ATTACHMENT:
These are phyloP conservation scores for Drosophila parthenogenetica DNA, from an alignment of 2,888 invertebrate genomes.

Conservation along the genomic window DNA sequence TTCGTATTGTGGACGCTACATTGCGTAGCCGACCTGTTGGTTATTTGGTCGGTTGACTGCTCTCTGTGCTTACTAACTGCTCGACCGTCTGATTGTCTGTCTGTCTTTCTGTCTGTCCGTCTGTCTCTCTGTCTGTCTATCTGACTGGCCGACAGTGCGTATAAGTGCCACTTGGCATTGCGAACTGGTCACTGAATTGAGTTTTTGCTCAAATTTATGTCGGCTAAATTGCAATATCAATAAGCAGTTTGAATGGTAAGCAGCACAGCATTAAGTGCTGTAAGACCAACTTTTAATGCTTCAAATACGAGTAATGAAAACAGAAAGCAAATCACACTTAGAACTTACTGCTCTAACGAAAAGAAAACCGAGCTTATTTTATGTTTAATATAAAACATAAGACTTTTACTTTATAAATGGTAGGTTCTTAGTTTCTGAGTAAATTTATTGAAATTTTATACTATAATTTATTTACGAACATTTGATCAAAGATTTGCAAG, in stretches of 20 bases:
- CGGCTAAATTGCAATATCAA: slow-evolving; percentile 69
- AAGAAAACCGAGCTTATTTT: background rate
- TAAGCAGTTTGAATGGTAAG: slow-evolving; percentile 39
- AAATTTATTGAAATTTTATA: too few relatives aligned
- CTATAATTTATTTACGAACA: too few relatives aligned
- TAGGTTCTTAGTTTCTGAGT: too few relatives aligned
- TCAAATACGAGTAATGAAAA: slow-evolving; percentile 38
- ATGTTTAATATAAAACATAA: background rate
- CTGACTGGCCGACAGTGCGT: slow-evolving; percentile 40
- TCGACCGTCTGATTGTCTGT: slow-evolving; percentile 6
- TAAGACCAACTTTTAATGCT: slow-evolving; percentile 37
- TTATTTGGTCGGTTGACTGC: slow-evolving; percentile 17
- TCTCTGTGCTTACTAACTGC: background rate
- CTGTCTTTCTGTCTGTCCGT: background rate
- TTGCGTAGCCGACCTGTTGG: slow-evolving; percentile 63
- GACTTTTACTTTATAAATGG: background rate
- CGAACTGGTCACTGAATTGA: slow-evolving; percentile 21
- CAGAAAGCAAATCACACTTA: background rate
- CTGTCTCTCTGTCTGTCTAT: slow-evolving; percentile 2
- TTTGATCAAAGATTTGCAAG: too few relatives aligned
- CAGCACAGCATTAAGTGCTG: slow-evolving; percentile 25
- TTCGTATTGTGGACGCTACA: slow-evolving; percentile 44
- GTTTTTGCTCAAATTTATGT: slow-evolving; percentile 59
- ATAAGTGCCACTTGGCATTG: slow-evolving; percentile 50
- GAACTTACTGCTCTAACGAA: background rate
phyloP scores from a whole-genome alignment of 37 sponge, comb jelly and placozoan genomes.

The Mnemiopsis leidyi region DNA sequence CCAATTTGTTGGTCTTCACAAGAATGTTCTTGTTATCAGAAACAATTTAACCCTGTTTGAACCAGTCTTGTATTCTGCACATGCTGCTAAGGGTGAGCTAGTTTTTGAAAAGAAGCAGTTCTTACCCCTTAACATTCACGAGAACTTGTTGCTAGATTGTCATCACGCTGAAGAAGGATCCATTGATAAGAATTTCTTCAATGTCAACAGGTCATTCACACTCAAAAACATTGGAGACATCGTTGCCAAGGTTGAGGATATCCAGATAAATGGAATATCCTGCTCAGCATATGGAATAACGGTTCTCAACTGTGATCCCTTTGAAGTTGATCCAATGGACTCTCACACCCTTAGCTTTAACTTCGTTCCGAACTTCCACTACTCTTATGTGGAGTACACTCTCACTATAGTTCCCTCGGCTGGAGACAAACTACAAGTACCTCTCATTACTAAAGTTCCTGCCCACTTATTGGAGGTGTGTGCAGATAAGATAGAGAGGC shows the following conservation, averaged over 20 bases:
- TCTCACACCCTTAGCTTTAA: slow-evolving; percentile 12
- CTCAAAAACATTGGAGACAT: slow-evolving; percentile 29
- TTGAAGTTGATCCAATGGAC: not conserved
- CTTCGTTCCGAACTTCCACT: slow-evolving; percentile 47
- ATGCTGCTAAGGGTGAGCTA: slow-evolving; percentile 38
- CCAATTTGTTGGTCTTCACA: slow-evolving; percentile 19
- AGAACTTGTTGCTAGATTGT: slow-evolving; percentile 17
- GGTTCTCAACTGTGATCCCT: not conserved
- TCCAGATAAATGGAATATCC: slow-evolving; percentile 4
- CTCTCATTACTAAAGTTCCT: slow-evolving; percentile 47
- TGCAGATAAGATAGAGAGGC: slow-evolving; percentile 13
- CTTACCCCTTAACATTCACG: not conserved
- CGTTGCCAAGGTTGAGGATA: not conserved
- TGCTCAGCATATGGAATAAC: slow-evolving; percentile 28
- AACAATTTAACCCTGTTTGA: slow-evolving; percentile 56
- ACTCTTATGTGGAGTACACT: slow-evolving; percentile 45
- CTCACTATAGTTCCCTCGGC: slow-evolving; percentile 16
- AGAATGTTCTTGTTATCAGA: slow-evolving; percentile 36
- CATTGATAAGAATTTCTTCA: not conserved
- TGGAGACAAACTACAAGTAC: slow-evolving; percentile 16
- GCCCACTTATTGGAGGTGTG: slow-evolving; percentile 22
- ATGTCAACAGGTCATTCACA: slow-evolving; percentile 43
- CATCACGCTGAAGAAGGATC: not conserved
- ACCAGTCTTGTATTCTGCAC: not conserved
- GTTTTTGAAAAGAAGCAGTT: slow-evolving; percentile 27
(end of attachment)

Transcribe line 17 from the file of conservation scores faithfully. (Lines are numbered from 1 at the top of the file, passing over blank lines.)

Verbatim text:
- TTGCGTAGCCGACCTGTTGG: slow-evolving; percentile 63